RAC Cars News


Making The Mini Great

By raccars Published

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The Mini was and is a great, British car, and very few would argue that point. The original version has become an icon of British design and technical superiority and, for the new version BMW, sensibly chose to follow its blueprint closely.

Upon its release the Mini was innovative and ahead of its time, thanks to some of these ideas.

Drawn on a napkin

The charming tale that the original Mini was designed on the back of a restaurant napkin is, in fact, quite true. Alec Issigonis sketched the idea in a restaurant in 1956, from which drawings mechanical diagrams were extracted. One key point noted on this rudimentary sketch pad was Issigonis' stipulation that the car should fit within a box of 10x4x4 feet.

The Tardis

From the start, Issigonis wanted to create a car that was small on the outside but with plenty of space on the inside. Within its ten foot length it must be able to comfortably carry four passengers plus luggage. The clever design saw a 'wheel at each corner' stance and the engine and other mechanical components made as compact as possible, leaving 80% of the Mini's floor space available for passengers.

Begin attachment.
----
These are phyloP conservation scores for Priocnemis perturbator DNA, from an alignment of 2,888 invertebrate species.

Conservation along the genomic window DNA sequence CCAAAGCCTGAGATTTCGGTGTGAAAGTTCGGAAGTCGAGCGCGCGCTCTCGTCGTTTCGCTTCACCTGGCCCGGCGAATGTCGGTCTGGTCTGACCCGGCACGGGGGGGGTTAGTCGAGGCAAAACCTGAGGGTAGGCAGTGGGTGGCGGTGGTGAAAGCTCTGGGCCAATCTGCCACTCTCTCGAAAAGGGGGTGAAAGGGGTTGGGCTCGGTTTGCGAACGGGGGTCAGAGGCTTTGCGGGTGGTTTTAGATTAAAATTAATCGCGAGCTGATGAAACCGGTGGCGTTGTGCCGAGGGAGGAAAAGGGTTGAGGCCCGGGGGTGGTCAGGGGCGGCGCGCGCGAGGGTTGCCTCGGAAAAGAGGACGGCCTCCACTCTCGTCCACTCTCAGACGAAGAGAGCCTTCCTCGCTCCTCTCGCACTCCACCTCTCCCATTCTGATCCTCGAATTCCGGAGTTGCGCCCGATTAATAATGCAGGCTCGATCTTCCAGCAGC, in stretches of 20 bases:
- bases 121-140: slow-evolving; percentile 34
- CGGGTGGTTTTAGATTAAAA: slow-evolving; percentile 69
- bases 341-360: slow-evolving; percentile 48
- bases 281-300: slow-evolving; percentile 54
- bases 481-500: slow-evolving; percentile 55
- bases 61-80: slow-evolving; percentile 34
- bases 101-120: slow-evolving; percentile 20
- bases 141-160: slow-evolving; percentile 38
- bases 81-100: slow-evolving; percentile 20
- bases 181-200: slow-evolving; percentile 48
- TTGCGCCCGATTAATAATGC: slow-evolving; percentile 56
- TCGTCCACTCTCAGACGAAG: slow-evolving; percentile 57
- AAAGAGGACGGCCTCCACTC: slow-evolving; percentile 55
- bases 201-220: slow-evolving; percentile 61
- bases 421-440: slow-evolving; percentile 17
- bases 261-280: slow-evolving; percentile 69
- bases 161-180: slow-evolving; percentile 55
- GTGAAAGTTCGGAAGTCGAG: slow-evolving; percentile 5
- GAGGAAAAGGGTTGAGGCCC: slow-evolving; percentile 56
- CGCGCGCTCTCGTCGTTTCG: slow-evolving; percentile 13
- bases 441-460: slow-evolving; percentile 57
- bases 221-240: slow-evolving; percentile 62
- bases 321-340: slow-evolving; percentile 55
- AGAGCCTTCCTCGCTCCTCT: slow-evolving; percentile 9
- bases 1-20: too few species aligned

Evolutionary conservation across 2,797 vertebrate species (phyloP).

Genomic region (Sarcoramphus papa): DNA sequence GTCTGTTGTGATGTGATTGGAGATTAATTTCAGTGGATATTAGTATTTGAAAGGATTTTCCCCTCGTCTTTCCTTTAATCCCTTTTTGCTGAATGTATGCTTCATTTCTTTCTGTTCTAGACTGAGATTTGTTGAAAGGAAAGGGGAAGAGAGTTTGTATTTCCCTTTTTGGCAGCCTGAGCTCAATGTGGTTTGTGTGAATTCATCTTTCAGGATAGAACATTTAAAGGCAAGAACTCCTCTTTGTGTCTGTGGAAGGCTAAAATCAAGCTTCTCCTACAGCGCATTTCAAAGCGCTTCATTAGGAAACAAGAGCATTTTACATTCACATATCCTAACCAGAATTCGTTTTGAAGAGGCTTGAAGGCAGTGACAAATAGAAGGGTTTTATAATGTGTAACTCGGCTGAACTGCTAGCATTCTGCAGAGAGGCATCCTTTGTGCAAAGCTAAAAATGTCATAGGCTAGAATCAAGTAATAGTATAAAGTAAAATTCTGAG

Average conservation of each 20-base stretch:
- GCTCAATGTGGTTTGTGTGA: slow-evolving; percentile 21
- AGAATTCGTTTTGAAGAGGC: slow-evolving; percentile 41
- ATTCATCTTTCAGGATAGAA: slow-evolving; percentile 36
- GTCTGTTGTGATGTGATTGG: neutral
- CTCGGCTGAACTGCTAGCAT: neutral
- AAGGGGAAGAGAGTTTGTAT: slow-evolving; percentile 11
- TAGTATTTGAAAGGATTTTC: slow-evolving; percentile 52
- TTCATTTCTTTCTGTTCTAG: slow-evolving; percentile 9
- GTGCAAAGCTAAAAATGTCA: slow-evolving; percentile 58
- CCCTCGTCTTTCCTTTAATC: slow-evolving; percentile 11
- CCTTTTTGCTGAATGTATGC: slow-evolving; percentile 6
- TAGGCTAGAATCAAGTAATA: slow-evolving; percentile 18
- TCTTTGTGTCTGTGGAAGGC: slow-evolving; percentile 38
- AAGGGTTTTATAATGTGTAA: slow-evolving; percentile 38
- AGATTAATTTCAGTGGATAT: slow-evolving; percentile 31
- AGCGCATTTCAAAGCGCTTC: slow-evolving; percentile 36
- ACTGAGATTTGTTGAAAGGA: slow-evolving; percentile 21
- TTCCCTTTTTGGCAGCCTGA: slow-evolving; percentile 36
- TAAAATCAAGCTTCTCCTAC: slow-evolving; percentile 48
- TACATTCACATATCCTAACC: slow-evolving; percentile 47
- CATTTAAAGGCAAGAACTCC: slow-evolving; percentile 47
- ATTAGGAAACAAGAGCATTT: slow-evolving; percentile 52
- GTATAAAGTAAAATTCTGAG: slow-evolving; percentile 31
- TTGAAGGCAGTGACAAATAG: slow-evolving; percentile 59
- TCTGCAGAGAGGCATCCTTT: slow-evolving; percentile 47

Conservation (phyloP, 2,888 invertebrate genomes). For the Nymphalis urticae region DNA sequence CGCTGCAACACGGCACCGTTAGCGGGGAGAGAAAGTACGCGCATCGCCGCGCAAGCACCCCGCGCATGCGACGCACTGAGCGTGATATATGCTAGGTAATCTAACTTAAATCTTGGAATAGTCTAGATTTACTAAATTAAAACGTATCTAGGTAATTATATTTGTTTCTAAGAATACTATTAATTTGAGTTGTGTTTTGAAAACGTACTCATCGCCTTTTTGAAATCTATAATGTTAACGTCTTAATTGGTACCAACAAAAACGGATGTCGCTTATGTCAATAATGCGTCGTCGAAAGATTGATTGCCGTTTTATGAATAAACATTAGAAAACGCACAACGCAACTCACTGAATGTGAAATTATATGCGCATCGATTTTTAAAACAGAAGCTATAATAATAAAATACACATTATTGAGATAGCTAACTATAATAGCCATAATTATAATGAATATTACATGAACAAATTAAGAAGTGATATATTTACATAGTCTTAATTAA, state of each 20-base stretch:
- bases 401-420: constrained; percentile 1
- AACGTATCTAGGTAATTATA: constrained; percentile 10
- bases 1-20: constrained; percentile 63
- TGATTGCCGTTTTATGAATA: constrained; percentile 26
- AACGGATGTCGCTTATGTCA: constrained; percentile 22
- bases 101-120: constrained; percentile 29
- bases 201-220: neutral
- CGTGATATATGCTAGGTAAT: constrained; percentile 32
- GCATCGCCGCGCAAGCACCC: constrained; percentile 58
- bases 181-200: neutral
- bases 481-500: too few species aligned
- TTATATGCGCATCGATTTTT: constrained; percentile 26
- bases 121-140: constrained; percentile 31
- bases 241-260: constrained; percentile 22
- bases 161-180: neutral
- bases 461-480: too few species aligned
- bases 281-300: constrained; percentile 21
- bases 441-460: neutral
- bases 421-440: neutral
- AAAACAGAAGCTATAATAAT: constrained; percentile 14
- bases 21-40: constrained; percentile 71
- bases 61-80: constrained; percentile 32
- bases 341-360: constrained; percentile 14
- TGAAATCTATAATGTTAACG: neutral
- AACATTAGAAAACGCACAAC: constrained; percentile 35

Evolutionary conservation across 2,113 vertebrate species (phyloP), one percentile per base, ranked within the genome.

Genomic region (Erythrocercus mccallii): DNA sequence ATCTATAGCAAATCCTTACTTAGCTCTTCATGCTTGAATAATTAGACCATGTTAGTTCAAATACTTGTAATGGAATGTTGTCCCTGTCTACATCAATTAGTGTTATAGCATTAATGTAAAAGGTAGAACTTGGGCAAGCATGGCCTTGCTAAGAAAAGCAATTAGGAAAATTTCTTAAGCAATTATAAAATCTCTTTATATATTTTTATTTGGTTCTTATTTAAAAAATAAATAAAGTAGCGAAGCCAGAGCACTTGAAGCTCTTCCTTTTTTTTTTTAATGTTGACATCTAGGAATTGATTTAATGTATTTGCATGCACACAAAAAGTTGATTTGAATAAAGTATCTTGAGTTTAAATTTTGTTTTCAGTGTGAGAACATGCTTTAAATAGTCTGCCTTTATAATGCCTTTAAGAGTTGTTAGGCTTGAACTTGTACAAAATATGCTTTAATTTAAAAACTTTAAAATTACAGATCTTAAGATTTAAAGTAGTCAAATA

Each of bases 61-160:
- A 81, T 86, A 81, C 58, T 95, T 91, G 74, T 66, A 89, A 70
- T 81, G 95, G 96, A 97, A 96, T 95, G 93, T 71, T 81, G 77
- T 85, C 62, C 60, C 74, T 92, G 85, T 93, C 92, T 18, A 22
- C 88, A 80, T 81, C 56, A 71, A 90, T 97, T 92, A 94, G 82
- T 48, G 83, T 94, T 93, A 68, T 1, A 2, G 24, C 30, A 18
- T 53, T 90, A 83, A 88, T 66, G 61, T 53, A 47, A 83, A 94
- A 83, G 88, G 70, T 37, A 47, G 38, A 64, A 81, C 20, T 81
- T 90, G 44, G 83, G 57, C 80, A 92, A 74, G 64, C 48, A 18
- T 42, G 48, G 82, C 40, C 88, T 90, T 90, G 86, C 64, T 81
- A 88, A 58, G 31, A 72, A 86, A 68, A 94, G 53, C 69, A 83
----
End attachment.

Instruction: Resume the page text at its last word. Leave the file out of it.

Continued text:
Rubber cone suspension system

Rather than the standard spring suspension set up of the time, the Mini used a rubber cone system which helped to free up space and gave the car the famous go-kart ride that became its trademark.

10 inch wheels

These tiny sounding wheels were all part of Issigonis' mission to free up space in the Mini for passengers - in fact he originally wanted eight inchers! Ten inch wheels sound tiny compared to the 15 or 16 inch wheels we're used to driving on today and, even then, needed to be made specially for the car by Dunlop.

Transverse layout

Once again in order to save space, there were only 18 inches left in the Mini for an engine and gearbox. To get around this, the Mini engineering team fitted the engine sideways and mounted the gearbox below it in the oil sump. This pattern was soon followed by other manufacturers and has become a standard way to free up passenger space in smaller cars.

Picnic baskets

Customisation options are nothing new when buying a car - the Mini came with an optional set of wicker baskets which fitted beneath the rear passenger seats, partly in order to compensate for the lack of space in the boot.

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